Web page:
Why do we have to deprecate and remove functions?

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Why do we have to deprecate and remove functions?

Andreas Weber-6
Dear all,

what is the reason to deprecate functions? Is it just to be as MATLAB
compatible as possible or to keep the codebase as small as possible?

I ask because I have to maintain code which has to run on Octave >=
3.8.2 up to current versions which is often hard because functions were
removed which have worked without problems for years.

One example for a deprecated function is "strmatch". Currently I use it
this way:

strmatch ("foo", {"abcd", "foobar", "foox"})
ans =

    2   3

After 5.1.0 I think I have to use:

find (strncmp ("foo", {"abcd", "foobar", "foox"}, numel("foo")))
ans =

    2   3

-- Andy

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Re: Why do we have to deprecate and remove functions?

PhilipNienhuis
Andreas Weber-6 wrote
> Dear all,
>
> what is the reason to deprecate functions? Is it just to be as MATLAB
> compatible as possible or to keep the codebase as small as possible?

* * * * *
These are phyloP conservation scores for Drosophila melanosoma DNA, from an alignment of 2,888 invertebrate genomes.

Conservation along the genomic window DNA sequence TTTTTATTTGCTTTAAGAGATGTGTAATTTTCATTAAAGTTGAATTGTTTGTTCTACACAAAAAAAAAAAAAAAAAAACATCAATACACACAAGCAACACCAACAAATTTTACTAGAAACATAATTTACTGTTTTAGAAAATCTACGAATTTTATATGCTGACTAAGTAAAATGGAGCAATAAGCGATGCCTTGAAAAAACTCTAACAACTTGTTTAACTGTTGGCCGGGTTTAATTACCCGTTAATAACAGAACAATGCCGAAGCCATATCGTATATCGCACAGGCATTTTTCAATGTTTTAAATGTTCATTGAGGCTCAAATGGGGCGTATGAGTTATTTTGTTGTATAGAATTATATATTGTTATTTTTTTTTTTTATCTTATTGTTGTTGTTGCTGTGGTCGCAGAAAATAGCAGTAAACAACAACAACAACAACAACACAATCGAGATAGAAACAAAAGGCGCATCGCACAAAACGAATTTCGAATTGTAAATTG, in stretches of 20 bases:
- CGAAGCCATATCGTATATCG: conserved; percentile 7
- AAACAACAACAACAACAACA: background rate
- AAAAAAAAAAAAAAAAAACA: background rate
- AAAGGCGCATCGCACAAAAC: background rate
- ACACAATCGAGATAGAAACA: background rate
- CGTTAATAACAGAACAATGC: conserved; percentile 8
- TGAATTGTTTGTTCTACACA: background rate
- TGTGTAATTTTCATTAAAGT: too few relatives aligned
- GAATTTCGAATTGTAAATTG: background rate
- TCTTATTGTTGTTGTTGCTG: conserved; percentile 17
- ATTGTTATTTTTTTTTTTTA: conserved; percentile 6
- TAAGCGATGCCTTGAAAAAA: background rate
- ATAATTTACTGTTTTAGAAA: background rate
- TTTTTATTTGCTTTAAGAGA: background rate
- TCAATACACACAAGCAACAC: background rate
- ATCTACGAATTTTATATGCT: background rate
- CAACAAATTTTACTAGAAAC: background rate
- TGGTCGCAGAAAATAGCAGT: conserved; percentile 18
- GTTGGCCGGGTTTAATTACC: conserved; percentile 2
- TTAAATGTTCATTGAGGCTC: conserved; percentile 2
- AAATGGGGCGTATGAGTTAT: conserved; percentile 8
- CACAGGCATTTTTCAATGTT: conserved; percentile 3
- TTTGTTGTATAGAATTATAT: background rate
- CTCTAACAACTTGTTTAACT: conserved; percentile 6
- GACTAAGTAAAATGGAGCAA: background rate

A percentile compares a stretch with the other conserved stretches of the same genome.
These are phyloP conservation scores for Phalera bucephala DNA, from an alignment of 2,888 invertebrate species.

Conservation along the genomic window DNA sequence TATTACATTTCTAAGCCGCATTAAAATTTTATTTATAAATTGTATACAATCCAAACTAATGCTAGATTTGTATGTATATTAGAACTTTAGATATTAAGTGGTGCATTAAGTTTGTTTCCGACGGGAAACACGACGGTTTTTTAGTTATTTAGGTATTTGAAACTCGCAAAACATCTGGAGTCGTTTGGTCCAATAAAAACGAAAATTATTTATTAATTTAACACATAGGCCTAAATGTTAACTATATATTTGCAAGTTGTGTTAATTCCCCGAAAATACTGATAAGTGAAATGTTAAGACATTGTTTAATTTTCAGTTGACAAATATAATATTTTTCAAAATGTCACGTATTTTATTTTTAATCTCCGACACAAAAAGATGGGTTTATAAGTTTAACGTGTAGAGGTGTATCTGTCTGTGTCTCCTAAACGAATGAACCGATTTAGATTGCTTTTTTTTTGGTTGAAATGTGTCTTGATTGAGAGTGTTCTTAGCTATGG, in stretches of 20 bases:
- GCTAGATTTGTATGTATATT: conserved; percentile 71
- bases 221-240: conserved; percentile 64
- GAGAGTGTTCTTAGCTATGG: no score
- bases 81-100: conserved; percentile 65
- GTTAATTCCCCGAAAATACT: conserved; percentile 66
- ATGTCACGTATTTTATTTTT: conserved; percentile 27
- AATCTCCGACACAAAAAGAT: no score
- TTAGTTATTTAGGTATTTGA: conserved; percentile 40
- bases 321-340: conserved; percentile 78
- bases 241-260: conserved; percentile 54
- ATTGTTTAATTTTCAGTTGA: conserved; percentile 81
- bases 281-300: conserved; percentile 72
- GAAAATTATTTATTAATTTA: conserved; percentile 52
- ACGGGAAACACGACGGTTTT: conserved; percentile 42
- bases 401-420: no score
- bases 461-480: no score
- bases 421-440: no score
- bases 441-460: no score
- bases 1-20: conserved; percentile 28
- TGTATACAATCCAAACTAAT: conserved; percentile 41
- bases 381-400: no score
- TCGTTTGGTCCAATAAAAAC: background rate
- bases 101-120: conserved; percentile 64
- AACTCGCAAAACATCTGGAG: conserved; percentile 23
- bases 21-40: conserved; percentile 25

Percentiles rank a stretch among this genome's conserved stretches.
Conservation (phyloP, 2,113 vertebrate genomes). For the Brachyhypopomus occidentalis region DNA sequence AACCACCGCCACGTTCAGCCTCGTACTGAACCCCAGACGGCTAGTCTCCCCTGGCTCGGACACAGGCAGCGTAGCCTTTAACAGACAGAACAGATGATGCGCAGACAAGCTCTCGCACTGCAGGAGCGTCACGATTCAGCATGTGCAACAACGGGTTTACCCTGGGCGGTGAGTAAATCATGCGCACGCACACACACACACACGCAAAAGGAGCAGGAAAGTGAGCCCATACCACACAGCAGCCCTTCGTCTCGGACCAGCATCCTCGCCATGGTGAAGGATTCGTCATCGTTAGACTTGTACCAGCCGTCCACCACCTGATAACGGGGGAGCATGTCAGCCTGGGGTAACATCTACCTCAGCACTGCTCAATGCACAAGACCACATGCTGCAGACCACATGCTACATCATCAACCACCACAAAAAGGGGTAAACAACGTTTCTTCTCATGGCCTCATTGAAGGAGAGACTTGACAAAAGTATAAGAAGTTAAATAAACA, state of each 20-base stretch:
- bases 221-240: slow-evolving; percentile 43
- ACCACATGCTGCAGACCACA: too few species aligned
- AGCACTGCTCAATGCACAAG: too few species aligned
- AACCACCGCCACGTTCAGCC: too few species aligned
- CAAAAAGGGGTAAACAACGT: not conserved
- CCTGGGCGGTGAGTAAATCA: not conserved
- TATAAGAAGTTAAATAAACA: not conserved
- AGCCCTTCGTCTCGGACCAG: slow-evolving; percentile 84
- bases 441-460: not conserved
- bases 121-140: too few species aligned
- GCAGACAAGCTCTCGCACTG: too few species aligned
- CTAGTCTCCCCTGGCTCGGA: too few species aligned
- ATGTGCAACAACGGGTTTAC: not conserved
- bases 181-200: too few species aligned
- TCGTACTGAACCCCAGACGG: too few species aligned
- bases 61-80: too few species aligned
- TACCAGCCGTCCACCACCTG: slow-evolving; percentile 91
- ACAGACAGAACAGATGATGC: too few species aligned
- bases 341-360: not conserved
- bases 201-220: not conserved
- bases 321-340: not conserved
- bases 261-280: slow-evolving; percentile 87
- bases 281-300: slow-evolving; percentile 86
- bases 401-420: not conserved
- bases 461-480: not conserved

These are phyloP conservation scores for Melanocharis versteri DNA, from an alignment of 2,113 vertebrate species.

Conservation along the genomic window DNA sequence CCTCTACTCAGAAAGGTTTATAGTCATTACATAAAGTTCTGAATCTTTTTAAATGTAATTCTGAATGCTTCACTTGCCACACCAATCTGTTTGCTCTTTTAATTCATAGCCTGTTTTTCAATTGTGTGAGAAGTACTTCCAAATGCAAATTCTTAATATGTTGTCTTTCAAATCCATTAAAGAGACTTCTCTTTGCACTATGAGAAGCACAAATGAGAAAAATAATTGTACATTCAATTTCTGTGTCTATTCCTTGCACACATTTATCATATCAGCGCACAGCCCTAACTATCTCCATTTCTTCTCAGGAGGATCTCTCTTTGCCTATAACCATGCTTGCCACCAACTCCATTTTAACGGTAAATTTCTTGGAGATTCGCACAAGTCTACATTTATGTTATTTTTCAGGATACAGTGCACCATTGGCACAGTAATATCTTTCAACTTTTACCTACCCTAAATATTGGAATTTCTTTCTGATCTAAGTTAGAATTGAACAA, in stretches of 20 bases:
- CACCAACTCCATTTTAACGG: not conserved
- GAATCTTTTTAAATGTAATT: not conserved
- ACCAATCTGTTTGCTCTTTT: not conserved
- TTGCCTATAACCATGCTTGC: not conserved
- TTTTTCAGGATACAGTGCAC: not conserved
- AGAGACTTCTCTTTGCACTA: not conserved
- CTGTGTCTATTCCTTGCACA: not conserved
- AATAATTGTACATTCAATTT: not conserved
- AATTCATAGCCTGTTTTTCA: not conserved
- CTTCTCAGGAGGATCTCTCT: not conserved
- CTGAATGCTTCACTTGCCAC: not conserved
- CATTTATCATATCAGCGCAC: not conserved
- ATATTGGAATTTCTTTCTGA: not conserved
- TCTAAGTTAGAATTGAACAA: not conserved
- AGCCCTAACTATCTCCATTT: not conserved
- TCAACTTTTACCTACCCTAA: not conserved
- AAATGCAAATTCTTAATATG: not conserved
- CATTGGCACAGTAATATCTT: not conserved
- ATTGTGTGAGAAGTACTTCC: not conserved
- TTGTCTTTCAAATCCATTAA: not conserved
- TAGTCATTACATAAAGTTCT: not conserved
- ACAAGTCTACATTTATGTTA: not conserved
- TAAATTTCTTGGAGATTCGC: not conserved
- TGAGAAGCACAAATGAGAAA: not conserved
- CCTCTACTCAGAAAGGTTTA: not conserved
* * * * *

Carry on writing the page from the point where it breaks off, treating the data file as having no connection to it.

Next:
Reducing maintenance burden, obviously I'd say.
While strmatch etc. may still build and work fine now, perhaps some change
in the future could unintendedly cripple them and at that moment the
question will arise what to do then. It seems better to decide now about
continued support in the future.
But, read on ...


> I ask because I have to maintain code which has to run on Octave >=
> 3.8.2 up to current versions which is often hard because functions were
> removed which have worked without problems for years.
>
> One example for a deprecated function is "strmatch". Currently I use it
> this way:
>
> strmatch ("foo", {"abcd", "foobar", "foox"})
> ans =
>
>     2   3
>
> After 5.1.0 I think I have to use:
>
> find (strncmp ("foo", {"abcd", "foobar", "foox"}, numel("foo")))
> ans =
>
>     2   3

AFAIK strmatch is still working in 5.1.0, it's in scripts/legacy/ these
days. It's still even in 6.0.0.

Otherwise I do sympathize with you POV.
In my crossbuilds I removed the IMO somewhat obsolete warning about
obsoleteness of strmatch. Matlab until r2019a doesn't warn similarly, in the
Matlab docs it only says that strmatch is not recommended but no sign of
future removal. Furthermore Matlab has introduced functions startsWith() and
validatestring().

I think that once strmatch is finally dropped I'll create a wrapper called
strmatch for myself around strncmp() as above; at work strmatch pervades the
local Matlab function library about everywhere.

Philip




--
Sent from: http://octave.1599824.n4.nabble.com/Octave-Maintainers-f1638794.html

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Re: Why do we have to deprecate and remove functions?